How to Make Lime Oil
Citrus-infused oil serves several culinary purposes. It's widely used as a finishing oil for drizzling over freshly roasted seafood, as a condiment for antipasto or bruschetta and in vinaigrettes.
Lime oil uses the same preparation method as other citrus oils -- simply steeping the zest in warm olive oil followed by straining. Tahitian limes are ideal for lime-infused oil -- common to American produce markets, they have the bold, pronounced flavour of the Mexican varietal tempered with the sweetness of the Key lime. To add exotic, herbaceous notes to lime oil's flavour, try adding Kaffir lime leaves to the mix.
- Citrus-infused oil serves several culinary purposes.
- Lime oil uses the same preparation method as other citrus oils -- simply steeping the zest in warm olive oil followed by straining.
Preheat 2 cups olive oil in a saucepan over medium heat and wash and dry four limes. Remove the zest from the limes using a zester or paring knife. If using a paring knife cut the zest into quarter-inch strips. Avoid cutting into the pith. Add the lime zest and two Kaffir lime leaves, if using, to the heated oil.
Heat the zest and lime leaves over medium heat for 10 minutes. Remove the saucepan and allow the zest and leaves to steep, covered, for 2 1/2 hours.
Strain the oil into an airtight, non-reactive storage container using a fine-mesh sieve or China cap. Allow the zest to remain as a garnish, if desired. Keep lime-infused oil up to two weeks, unrefrigerated, in a cool, dry place.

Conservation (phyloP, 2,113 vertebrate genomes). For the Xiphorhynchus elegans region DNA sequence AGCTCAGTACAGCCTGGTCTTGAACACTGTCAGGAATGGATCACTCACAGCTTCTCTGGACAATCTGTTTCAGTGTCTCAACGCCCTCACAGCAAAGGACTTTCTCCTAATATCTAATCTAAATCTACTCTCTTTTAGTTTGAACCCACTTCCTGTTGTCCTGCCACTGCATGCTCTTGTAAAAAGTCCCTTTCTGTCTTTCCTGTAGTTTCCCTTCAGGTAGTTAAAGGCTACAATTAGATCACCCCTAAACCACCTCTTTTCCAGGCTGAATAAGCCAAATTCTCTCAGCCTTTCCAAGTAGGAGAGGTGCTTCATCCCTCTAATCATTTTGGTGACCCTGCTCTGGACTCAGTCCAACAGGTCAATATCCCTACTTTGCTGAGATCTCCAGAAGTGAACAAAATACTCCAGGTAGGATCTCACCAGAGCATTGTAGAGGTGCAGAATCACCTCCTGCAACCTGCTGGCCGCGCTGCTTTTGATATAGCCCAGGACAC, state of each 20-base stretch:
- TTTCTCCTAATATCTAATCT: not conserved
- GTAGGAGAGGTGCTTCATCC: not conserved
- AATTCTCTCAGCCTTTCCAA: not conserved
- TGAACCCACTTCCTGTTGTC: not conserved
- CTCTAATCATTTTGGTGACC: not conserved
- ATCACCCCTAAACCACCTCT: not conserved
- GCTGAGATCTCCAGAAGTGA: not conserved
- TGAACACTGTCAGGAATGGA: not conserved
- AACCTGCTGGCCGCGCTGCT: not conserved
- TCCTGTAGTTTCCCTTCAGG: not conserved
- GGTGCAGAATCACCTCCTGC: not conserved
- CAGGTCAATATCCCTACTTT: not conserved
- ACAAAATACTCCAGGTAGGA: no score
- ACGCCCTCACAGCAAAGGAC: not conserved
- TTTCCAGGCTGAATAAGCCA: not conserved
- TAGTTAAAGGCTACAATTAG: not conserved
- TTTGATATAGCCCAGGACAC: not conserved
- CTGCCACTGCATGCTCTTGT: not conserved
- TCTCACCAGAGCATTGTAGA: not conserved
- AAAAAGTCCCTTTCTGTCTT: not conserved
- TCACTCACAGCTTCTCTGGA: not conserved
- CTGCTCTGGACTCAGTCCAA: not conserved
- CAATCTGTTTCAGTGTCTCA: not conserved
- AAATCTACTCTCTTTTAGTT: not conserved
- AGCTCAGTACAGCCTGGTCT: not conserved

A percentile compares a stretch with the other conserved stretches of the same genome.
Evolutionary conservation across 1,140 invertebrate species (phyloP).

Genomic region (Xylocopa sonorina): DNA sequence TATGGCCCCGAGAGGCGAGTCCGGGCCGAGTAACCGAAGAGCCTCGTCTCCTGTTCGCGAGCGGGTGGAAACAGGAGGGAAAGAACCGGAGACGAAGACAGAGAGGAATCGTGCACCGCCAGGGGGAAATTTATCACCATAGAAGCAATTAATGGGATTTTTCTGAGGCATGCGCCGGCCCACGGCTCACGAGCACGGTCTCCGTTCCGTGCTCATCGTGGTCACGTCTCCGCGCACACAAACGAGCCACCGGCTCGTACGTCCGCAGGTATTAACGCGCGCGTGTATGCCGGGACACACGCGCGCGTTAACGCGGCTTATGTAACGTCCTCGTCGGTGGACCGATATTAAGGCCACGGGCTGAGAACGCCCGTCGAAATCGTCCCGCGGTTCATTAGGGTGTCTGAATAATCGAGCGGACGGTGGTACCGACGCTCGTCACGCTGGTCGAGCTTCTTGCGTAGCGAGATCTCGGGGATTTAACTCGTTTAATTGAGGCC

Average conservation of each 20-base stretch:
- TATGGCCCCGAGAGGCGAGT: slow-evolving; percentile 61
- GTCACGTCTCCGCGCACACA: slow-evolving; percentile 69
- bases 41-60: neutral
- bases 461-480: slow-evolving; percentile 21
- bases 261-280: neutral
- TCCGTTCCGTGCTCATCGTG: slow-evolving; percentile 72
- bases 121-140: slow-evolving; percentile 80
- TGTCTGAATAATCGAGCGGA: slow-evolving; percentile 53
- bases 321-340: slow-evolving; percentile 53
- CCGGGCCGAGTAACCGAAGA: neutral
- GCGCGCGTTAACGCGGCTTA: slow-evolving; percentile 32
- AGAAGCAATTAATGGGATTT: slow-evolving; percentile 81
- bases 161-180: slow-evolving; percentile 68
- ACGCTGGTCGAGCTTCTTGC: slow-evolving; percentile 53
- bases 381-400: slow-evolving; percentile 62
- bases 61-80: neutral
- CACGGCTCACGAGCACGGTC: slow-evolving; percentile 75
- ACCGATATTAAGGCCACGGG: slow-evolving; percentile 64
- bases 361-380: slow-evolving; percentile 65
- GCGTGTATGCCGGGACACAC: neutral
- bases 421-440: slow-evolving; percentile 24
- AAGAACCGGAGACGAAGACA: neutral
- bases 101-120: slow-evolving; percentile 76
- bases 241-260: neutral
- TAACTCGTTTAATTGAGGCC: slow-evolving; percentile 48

- "The Professional Chef, 8th Edition"; The Culinary Institute of America; 2006
- Seattle PI: How to...Make Lemon-Infused Olive Oil; March 2007
- Combine lime oil with sea salt, freshly ground black pepper and champagne vinegar to make a flavourful vinaigrette.
- Don't use Kaffir lime zest for your lime oil. Although perfect for many preparations, this variety of lime tends to release bitter flavours when exposed to heat for extended periods of time.
- However, do use Kaffir lime leaves in your oil. Kaffir leaves add the exotic floral notes the fruit is known for without a tinge of harshness or bitterness.
A.J. Andrews' work has appeared in Food and Wine, Fricote and "BBC Good Food." He lives in Europe where he bakes with wild yeast, milks goats for cheese and prepares for the Court of Master Sommeliers level II exam. Andrews received formal training at Le Cordon Bleu.